26 July 2010

A Counter Intuitive Profession

It has been a great year thus far, a stressful year (every hair cut witnesses gray hairs), and a fast year. I am at least 10lbs heavier than when I arrived (like the Mike Myer's SNL character Middle-Aged-Man, 'I'm Workin' On It!') And I have at least enough material for three novels - yes, from just one year.

We have adjusted to Central Standard Time, vistas with no hills, valleys or granite outcroppings, french bread made by German bakers, chicory coffee, seafood, beignets (I can even spell that right on the first try), drive thru daiquiri shops, no open container laws, beer and wine at little league games, street cars, house rattling thunder storms, lighting that stays in the air long enough for you to snap a picture, lizards, spontaneous gatherings of friends, parades, marching clubs and dinner parties, Pimm's cups, people saying alright when i say hello to them, lack of New England apples, okra, jambalaya, gumbo - in all varieties, boudain - where have you been all my life?, people not planning, roast beef poboys, to name just a few.

But the hardest adjustment has been the reading the people at church while delivering a sermon. One would think people are people and how people interact with a sermon in Lincoln, RI or Athens, WV or St. Albans, WV or Scott Depot, WV or Rochester, NY would be universally, somewhat, the same. But they aint.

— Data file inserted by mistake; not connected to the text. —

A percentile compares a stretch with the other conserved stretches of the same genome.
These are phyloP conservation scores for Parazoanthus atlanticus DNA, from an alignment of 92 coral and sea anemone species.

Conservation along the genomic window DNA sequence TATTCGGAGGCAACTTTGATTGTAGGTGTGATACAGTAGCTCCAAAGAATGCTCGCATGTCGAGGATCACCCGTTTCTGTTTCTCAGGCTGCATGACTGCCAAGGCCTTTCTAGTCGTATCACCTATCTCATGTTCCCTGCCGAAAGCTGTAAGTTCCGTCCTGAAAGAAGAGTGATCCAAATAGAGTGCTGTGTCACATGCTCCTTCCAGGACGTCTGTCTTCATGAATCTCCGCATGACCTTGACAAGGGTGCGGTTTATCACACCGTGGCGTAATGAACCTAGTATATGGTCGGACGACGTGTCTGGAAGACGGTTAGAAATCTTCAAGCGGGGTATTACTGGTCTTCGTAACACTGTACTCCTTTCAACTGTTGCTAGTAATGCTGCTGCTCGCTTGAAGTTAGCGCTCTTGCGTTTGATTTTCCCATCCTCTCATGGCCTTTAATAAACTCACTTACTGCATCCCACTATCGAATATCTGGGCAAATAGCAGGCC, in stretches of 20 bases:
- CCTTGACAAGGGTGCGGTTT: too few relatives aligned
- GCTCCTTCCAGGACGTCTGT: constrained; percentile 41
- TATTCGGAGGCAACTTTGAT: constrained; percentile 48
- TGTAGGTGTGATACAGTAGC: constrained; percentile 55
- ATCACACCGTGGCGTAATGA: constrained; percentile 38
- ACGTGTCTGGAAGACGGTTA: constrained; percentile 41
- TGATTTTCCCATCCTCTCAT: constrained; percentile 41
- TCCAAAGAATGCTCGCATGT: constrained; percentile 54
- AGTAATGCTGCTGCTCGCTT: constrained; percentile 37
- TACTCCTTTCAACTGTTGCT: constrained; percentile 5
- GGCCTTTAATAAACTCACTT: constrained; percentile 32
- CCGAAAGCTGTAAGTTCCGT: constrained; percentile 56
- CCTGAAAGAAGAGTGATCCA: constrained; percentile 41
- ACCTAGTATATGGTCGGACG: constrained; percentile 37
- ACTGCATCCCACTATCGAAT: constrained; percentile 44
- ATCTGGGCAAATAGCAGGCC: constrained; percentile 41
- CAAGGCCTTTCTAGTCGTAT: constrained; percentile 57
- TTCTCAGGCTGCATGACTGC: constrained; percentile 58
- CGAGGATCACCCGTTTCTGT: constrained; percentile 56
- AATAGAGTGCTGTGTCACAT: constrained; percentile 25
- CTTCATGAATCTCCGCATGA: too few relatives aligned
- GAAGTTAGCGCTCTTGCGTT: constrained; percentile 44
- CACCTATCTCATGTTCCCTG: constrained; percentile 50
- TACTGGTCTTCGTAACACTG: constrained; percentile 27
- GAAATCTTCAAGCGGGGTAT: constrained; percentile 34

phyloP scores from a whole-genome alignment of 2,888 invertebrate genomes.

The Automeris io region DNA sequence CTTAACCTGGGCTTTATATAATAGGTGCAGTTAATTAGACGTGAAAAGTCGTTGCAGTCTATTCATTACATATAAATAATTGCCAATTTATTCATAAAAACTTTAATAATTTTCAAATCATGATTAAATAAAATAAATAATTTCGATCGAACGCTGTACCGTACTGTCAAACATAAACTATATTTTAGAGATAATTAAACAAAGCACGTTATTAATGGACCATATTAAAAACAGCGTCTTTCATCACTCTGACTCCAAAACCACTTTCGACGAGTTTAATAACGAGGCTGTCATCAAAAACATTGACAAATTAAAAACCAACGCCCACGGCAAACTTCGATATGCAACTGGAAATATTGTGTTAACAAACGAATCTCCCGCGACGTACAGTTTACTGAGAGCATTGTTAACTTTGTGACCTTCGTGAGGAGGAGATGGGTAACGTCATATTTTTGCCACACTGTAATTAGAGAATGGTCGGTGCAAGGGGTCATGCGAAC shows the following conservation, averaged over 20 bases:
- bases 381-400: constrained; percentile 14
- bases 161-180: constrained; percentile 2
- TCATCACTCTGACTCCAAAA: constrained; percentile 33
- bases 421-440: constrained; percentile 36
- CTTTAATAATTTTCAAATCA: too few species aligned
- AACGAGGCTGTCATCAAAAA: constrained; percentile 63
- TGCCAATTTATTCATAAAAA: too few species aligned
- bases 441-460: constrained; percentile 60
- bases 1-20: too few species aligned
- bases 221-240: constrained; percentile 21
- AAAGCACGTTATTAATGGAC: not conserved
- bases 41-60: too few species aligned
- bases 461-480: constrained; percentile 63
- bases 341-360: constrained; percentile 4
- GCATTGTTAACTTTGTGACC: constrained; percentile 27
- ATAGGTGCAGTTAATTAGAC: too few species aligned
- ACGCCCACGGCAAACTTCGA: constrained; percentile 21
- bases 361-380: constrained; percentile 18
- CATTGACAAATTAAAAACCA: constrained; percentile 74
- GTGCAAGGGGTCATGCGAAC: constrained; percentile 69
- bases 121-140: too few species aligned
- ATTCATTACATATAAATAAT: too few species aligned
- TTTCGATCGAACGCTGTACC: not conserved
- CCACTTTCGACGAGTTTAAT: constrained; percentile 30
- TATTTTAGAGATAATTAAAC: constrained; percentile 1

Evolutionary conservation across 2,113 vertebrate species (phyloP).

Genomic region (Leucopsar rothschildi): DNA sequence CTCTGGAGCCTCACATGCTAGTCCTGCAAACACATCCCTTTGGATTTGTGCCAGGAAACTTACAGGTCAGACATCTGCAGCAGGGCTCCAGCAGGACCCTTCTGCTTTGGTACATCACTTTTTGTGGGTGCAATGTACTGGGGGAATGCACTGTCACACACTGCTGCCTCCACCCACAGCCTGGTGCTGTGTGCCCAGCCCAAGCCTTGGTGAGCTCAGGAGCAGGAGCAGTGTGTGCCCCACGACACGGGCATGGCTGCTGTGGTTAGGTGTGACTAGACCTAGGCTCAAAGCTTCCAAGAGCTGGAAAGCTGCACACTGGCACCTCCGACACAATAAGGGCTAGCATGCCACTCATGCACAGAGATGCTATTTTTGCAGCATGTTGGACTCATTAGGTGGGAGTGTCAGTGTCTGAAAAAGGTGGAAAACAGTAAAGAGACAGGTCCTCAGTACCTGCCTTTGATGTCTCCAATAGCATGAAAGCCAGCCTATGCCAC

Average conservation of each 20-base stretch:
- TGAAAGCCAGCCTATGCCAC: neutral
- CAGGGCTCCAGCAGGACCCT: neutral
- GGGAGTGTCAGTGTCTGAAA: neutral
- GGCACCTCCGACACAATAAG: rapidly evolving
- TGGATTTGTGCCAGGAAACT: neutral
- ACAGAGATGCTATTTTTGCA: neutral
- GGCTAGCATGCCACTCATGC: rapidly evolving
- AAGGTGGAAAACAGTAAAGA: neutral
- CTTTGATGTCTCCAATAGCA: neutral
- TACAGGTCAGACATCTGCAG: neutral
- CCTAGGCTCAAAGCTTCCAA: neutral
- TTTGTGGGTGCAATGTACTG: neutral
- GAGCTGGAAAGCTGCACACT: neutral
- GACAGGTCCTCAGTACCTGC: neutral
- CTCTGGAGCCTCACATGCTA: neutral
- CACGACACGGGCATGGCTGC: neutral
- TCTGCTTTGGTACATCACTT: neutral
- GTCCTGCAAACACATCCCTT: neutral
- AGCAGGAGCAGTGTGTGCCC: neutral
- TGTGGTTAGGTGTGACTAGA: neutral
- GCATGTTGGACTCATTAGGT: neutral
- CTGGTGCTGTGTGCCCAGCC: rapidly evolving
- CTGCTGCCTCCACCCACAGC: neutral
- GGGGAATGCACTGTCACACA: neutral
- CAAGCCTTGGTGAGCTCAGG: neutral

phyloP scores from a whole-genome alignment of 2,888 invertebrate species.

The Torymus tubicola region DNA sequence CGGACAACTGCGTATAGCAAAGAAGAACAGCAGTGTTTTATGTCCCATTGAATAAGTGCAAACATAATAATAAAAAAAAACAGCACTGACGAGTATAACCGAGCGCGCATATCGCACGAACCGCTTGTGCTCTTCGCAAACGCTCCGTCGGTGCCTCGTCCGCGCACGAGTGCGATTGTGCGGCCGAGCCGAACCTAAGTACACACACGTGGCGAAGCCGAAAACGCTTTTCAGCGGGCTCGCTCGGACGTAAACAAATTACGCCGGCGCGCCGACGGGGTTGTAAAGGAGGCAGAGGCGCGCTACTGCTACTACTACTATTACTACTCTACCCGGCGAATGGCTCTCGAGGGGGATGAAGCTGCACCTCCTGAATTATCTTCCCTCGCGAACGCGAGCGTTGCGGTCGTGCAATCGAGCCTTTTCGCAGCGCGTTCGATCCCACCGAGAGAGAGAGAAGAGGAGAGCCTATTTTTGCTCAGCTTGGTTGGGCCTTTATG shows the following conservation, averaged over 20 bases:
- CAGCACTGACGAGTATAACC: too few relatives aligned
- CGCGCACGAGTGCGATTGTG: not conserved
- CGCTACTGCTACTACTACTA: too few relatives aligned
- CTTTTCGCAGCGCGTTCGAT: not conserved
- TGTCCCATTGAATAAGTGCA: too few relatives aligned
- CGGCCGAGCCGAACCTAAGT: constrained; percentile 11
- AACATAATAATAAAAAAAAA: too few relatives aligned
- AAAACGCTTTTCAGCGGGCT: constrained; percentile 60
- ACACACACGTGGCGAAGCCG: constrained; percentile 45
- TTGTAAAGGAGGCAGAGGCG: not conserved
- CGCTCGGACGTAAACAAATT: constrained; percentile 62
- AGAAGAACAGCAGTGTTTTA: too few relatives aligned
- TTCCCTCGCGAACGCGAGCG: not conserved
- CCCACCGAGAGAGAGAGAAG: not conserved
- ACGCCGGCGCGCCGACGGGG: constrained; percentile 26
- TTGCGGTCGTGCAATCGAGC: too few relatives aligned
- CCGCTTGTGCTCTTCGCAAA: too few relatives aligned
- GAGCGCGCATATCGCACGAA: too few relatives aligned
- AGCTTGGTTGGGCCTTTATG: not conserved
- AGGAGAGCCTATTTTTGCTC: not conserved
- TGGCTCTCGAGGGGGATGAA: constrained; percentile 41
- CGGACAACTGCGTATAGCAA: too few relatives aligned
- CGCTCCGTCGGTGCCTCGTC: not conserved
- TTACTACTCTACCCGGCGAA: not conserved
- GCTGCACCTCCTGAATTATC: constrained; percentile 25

Everytime I think oh brother I really blew that the sermon. Or man hopefully they'll give me a mulligan. Or I hope the adage you're only as good as your last sermon is not true. This has happened a couple of times here recently but afterwards I find that what I was feeling was completely wrong. I have pondered this for some time: is the culture really that different? do they just not get me? do they not know what to do with me? is my style that different? Then this evening I came to the probably conclusion: I'm just not used to a church actually listening. This is not to say that every other place I preached in didn't listen or pay attention. Sure there were folk who would rake me over the coals or offer the best words of encouragement, or simply made me feel amazing with their compliments. But there is a level of difference when vast majority of folk actually listening.

On the one hand it would be great if they didn't listen that much (more room for half-hearted sermons, indeed). But on the other hand I am thrilled and intimidated that they listen. It makes the writing process much more enjoyable. What other art form has this kind of weekly feedback and interaction? What kind of artist has the confidence knowing that if he or she pours their heart, soul and mind into a piece of art a group of people will take their creation seriously? The job may be counter intuitive, but it is a fascinating job.

One year down, and many more to go...

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